“Labour’s plans are fully costed and fully set out in our manifesto for everyone to see. The only numbers in the Tory manifesto are the page numbers. The wheels are coming of the Conservatives’ election campaign, with Theresa May hiding from the public, refusing to debate Jeremy Corbyn, and backsliding on social care, NHS and schools funding, and now their tax plans.”
Steve Howard who worked for the NHS and is now retired but has a pension from the NHS which he paid for says;
I'm a pensioner twice over as I have an NHS pension as well. The Tories are aiming to introduce means tested benefits to pensioners. Once we accept that the WFP should be means tested we are only one short step from having our old age pensions (which they have deceitfully renamed benefits) means tested too.
I worked all my life to get my pensions.
I resent some person in a fancy suit telling me they are benefits.
I also resent the fact that the contract I started work on all those years ago, which kept me in this country and loyally paying taxes and any other dues such as rates, VAT, poll tax, council tax and more, can now be arbitrarily taken away by a Tory government that has a history going back Centuries of stealing out of the mouths of the poorer members of British society.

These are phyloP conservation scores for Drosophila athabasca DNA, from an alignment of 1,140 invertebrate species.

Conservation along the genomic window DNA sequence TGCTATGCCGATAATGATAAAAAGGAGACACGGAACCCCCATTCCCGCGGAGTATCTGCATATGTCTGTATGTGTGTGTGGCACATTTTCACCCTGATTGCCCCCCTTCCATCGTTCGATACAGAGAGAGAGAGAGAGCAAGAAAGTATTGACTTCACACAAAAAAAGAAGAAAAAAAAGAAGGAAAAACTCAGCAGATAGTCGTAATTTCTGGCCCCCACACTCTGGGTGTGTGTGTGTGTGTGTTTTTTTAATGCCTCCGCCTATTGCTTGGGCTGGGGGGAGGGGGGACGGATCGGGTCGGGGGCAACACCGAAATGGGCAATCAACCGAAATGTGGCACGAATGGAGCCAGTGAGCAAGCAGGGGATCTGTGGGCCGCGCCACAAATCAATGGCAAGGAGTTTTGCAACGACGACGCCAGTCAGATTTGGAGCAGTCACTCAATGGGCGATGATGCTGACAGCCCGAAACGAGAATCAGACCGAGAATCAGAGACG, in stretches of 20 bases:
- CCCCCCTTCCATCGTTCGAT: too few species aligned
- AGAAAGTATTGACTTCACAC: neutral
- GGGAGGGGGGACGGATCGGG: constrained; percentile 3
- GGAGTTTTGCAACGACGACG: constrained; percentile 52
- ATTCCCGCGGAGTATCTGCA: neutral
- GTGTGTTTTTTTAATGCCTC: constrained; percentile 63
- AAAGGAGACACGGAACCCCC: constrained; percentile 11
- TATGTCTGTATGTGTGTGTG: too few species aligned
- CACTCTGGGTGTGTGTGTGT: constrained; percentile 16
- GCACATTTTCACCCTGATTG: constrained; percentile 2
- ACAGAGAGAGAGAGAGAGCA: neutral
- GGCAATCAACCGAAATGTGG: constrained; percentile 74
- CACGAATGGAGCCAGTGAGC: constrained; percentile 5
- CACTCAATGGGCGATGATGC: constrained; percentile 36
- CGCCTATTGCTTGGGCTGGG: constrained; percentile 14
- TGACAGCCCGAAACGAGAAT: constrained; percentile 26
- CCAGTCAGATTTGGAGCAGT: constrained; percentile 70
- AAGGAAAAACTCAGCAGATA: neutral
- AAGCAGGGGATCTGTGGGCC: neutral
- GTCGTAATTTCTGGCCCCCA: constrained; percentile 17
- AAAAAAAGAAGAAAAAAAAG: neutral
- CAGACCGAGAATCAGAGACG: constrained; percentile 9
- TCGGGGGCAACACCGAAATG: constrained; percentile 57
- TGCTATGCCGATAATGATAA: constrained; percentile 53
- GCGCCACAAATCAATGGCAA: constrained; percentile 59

This austerity hasn't stopped the increase in sales of luxury yachts or cars, has it, Sir Philip Green, Mr Virgin and others?
Nor has it stopped the building of luxury housing and priced most people out of our large towns and cities.
To me all I see is Austerity for the Masses and Socialism for the Rich. Once again they are buying this election and unlike 200 years ago all the papers and mainstream media virtually support these crooks.
I dont want my inheritance to be limited to only £100,000. Theirs isnt, in fact they use trusts and off shore accounts to hidden their wealth, while we the people patriotically pay our dues.
The Tories have never been friends to anyone but themselves. They will step over the homeless to get into their Savoys but they wont lift a helping hand to help one.
People who refuse to vote or 'just dont care' are as guilty of treason against this fine country of ours as any disaffected refugee fleeing our bombs and dont take this statement as an excuse for terrible atrocities, but as a fact.